Winter flock coherence in Willow Tits – who decide what and why
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How to Cite

Hogstad, O. (2009). Winter flock coherence in Willow Tits – who decide what and why. Ornis Norvegica, 32, 190-201. https://doi.org/10.15845/on.v32i0.162

Abstract

Willow Tits Poecile montana (Parus montanus) spend the non-breeding season in mixed-age flocks consisting most often of one social dominant adult mated pair that remain in their territory for the whole of their lives, together with two or four subordinate unrelated first-year birds that have settled after a post-natal dispersal. Since the adults expel the subordinates from the safer parts of the trees in term of predation, juveniles forage in more favourable microhabitats after the flocks temporarily have split into age-specific sub-flocks. However, due to the effect of many eyes, each individual may spend less time scanning for predators and more time foraging when being in a big flock rather than in a small one. To find whether adults or juveniles initiate the splitting into agespecific sub-flocks and set the flock coherence, I followed 6-10 different flocks yearly over nine winters. Independent of ambient temperature, adult Willow Tits were the first to leave the flock when foraging in the same tree more often than juveniles, whereas juveniles left the flock more often in mild weather (≥6 °C) than in cold (<6 °C). When the adult left the flock first, juveniles followed the adult more often in cold than in mild weather, more frequently so within 12 hours than later. After being split into adult and juvenile flocks, the juveniles moved towards and accompanied adults, not the other way round. Juveniles apparently applied for adult company and mostly decided the flock size. When one of the adults left the flock first, its mate followed as the second bird more often than any of the other flock members. In mild weather, when adult and juveniles foraged in separate sub-flocks, dominant adults had no influence on the behaviour of the juveniles that foraged mostly in the upper half of pines, an area supposed to be less exposed to predators. When in company with adults and differing in space use, the juveniles used more time for vigilance and less for foraging than adults, but did not differ in foraging and vigilance time without the company of the alpha pair. Although company of dominant adults may be disadvantageous for the subordinate juvenile flock members, juveniles capitalize on the greater experience of the adults and provide more time to foraging due to a greater anti-predation benefit due to vigilance reduction because of the effect of many eyes. However, most important: because the habitat is probably saturated with dominant territory owners, flock membership of juveniles is the main route to territory ownership and probably their only chance to breed at the site the following spring. Juvenile Willow Tits that do not succeed in achieving a flock membership during summer and autumn, may leave the area and take part in long-distance movements, settle in a suboptimal habitat or live as floaters that switch among several flocks, alternatives apparently being fatal.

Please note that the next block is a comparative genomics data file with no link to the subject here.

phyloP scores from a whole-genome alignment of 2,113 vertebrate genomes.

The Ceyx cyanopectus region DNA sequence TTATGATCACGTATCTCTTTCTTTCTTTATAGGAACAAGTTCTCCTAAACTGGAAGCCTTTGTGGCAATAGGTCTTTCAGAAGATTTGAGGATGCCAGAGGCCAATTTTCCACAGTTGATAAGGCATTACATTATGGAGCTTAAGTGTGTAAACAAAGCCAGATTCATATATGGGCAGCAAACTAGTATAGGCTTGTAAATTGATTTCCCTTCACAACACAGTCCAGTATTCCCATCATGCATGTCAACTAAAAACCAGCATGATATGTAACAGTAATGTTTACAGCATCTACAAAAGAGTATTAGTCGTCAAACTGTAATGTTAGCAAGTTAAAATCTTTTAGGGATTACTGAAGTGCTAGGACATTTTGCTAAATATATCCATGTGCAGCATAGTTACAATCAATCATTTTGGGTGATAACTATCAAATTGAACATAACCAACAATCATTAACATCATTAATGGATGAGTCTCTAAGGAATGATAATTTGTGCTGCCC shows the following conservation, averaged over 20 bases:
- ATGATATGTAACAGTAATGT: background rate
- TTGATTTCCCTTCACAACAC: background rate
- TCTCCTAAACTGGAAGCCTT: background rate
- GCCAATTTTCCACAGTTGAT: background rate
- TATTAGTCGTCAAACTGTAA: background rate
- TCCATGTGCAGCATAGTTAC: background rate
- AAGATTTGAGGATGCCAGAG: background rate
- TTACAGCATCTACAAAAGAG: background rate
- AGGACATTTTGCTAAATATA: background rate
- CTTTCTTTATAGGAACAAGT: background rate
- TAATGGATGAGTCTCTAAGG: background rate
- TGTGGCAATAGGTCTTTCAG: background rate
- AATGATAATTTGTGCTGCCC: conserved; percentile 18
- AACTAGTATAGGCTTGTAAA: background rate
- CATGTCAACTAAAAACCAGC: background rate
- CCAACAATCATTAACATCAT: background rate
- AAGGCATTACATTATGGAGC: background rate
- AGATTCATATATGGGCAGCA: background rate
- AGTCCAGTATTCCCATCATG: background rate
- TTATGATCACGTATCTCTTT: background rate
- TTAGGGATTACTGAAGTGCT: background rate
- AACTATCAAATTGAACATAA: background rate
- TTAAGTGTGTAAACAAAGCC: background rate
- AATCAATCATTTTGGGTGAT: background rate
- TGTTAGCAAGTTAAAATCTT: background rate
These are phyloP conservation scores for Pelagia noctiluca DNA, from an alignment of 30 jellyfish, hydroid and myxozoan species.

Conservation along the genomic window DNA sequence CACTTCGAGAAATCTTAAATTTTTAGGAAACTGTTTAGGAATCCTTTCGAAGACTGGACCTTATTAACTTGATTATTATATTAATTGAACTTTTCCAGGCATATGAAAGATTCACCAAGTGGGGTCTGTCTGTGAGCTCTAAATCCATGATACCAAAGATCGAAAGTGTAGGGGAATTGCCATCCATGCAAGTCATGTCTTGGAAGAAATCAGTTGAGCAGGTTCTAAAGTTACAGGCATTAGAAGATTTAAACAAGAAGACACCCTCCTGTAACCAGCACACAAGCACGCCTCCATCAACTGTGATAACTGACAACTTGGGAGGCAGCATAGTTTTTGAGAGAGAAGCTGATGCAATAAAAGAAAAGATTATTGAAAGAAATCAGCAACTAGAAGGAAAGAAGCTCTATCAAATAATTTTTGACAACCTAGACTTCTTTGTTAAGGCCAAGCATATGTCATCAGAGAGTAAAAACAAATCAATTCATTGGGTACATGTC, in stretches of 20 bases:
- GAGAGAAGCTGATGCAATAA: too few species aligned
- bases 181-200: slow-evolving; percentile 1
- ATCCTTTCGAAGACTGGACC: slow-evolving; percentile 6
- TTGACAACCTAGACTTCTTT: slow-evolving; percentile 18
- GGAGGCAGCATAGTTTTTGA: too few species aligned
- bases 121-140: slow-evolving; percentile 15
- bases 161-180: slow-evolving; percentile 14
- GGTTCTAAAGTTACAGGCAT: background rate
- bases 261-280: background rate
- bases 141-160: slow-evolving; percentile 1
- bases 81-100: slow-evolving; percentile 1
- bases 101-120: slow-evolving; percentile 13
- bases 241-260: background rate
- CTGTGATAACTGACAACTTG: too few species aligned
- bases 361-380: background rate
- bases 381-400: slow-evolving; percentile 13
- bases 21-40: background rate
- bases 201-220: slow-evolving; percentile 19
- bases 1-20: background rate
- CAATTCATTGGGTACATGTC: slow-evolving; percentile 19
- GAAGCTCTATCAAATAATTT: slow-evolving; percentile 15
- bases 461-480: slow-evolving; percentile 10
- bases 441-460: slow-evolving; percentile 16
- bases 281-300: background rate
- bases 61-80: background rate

https://doi.org/10.15845/on.v32i0.162
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